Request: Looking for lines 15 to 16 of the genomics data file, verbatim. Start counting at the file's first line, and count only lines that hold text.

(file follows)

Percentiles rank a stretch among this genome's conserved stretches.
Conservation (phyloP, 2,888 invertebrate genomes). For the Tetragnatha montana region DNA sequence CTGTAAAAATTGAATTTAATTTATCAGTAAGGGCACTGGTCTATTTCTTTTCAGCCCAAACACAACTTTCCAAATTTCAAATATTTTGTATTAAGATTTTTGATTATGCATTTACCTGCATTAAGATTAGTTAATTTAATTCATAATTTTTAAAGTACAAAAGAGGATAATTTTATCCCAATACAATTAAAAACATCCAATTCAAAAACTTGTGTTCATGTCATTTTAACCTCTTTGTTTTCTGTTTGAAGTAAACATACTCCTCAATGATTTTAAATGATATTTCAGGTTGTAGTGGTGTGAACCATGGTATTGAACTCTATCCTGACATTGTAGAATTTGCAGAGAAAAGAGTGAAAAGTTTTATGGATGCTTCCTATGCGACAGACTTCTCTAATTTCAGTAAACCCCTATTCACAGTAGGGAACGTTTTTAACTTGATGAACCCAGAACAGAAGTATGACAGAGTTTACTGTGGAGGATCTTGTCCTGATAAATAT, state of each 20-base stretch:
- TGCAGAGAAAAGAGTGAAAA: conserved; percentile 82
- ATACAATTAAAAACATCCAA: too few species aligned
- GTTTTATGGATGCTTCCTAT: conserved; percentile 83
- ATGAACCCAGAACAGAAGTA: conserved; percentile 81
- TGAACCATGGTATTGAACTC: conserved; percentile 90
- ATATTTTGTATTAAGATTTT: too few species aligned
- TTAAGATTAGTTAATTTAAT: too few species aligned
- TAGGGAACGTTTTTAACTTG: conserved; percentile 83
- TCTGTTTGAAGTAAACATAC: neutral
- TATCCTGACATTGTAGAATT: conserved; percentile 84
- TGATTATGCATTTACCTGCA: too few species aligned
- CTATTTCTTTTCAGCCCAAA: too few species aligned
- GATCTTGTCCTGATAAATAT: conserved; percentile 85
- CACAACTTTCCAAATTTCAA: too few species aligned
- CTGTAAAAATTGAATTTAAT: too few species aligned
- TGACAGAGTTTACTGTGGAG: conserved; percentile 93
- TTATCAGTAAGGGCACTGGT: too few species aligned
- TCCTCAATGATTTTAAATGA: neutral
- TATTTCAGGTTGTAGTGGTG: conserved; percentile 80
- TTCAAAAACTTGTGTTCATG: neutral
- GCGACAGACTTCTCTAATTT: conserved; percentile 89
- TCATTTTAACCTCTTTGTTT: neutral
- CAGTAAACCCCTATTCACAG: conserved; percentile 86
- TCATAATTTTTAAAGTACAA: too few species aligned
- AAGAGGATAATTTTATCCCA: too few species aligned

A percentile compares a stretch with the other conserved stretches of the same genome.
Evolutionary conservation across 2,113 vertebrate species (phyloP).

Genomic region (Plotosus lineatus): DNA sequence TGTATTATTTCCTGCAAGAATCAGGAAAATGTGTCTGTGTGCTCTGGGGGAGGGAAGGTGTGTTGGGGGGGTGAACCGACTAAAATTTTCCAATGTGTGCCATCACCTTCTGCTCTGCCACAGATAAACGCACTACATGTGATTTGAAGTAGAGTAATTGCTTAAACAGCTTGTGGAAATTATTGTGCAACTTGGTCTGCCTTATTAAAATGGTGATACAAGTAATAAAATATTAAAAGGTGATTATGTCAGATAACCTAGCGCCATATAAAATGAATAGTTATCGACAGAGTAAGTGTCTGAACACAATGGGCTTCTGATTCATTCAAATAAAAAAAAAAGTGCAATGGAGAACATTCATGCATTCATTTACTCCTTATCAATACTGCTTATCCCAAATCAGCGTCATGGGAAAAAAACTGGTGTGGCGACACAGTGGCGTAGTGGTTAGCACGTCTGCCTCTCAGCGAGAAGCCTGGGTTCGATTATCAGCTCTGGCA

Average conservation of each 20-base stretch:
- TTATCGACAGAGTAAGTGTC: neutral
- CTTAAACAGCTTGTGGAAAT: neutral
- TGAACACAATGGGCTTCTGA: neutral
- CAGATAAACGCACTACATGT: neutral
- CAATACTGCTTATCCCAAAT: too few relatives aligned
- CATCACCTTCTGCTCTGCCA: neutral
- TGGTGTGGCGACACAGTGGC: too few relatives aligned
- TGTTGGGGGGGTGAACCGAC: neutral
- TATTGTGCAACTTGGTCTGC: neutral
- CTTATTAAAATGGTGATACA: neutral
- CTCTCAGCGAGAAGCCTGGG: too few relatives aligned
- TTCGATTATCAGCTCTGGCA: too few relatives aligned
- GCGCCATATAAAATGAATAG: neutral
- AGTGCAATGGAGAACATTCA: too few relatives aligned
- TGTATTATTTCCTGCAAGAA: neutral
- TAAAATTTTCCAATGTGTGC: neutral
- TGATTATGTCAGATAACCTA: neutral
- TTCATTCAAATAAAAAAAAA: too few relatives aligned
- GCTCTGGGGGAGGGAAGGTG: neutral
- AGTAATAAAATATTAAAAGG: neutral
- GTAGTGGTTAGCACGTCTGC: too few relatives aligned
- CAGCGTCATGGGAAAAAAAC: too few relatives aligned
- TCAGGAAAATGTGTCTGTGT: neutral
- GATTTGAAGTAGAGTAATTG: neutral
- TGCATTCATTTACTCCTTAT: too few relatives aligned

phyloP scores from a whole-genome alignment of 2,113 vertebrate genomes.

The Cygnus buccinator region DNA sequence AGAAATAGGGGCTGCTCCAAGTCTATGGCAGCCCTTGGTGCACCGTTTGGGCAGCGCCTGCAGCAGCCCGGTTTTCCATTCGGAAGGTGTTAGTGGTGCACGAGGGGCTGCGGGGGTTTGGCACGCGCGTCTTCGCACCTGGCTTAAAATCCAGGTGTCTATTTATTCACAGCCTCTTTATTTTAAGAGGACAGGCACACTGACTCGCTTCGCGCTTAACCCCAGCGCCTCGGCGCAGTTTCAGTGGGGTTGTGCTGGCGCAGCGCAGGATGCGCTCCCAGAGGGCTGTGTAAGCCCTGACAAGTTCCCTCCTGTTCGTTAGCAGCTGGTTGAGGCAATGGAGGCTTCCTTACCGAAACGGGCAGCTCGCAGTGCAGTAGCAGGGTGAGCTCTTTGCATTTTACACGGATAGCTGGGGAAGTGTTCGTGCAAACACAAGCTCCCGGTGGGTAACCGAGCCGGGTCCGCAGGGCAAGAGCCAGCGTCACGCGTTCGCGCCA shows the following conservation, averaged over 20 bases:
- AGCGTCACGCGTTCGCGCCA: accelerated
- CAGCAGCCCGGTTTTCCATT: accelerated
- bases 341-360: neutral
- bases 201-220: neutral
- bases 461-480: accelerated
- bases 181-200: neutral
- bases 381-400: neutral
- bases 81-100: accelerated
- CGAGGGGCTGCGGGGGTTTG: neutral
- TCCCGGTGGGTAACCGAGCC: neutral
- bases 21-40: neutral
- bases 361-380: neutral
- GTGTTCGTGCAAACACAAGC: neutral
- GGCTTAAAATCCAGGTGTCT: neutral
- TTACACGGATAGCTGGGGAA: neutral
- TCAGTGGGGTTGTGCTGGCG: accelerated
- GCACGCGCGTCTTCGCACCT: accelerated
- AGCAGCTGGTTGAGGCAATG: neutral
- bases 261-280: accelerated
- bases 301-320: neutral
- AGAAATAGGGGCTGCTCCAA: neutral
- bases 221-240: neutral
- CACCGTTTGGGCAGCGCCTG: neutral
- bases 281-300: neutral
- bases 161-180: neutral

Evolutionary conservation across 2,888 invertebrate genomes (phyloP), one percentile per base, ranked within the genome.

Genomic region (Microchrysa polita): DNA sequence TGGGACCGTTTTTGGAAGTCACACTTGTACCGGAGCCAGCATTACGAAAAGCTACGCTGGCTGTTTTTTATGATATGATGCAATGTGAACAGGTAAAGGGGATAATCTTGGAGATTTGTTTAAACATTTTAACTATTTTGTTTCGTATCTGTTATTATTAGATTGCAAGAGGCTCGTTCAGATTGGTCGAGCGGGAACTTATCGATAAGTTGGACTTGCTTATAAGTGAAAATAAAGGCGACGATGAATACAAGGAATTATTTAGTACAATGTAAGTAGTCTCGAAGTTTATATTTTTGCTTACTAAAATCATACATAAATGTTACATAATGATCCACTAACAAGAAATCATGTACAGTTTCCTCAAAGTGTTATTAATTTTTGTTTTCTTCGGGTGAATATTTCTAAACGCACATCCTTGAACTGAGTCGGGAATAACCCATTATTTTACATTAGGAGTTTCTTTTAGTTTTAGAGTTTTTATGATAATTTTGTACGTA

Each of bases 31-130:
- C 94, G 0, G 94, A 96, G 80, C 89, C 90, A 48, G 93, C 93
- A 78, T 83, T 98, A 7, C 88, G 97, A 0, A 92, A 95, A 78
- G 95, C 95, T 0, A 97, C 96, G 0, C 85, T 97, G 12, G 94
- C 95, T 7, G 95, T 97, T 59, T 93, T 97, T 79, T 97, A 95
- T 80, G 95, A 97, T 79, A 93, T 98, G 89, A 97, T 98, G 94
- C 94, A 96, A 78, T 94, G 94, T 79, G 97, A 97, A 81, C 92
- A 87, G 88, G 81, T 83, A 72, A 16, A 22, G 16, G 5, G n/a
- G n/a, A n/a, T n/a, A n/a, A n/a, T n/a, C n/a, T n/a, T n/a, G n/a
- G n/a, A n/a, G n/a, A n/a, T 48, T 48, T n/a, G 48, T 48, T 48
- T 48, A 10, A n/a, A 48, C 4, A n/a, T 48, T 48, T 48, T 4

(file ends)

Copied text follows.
- GATCTTGTCCTGATAAATAT: conserved; percentile 85
- CACAACTTTCCAAATTTCAA: too few species aligned